Unlike most chaplains, Fr. George Williams, SJ, has to wear a Kevlar vest to Mass.
Fr. George Williams, SJ, the Catholic chaplain of the San Quentin State Prison in California recently had one of his homilies recorded for Catholic radio. The homily was based off of the gospel reading from Matthew in which Jesus talks about turning the other cheek.
“If you respond with violence…you become automatically like the person who has attacked you and you have surrendered your dignity,” said Fr. Williams. “But when you refuse to stoop to their level, you have won.”
Click below to listen to his full homily.
Pope Francis has quickly gained praise for his informal and down to earth way of communicating to the world, from off-the-cuff interviews with reporters to homilies for hundreds of people.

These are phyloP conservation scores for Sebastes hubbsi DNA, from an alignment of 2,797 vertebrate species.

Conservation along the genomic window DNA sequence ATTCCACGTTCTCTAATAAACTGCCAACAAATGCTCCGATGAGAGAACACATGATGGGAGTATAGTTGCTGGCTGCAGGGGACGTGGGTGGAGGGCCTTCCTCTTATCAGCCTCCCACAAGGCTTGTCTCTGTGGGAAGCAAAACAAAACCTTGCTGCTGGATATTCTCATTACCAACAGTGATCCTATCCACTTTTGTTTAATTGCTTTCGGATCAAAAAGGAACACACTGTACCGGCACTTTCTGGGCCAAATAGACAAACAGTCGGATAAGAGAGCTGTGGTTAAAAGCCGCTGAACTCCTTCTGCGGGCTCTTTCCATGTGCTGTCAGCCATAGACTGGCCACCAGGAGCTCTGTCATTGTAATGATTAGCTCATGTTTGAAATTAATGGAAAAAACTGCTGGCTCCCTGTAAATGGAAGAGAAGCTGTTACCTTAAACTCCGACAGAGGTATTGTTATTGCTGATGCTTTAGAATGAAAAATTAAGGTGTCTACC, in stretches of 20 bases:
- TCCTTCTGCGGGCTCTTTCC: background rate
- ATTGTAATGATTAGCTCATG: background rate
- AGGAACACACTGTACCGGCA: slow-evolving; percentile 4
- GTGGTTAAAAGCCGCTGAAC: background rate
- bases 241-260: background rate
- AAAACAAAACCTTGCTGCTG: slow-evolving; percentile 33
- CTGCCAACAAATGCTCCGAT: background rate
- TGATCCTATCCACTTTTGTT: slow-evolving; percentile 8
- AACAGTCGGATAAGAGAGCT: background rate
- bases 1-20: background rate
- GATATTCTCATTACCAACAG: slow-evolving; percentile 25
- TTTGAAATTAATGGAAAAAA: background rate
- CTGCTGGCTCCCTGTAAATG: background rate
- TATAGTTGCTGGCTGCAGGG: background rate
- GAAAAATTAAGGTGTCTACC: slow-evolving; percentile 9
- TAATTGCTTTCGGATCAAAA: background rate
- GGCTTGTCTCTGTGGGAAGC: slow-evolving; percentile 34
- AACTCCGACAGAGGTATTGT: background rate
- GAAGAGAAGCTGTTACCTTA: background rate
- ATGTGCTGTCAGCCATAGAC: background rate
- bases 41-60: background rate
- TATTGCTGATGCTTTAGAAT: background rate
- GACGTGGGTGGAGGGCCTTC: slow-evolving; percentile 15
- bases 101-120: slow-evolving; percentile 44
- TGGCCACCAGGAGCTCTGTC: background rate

Now for the first time, an English translation of Pope Francis’ essays, speeches and homilies is being published by Chicago-based Jesuit publisher Loyola Press. The publisher is known for such bestsellers as Chris Lowney’s Heroic Leadership and Fr. James Martin’s, SJ, My Life with the Saints.
Entitled, The Church of Mercy, the work presents an English-speaking audience with the Pope’s views on solidarity with the poor and his mission to combat the idolatry of power and money. All written in his own informal style, it is intended for both believers and non-believers.
“For us as a small, Jesuit-owned publishing company, to publish a book by Pope Francis in the English language market was a no-brainer,” Joe Durepos, the executive editor of trade acquisitions at Loyola Press, told the Chicago Tribune. “It’s everything we’re about as we move into the 21st century. The mandate I got was: ‘Get the book.’”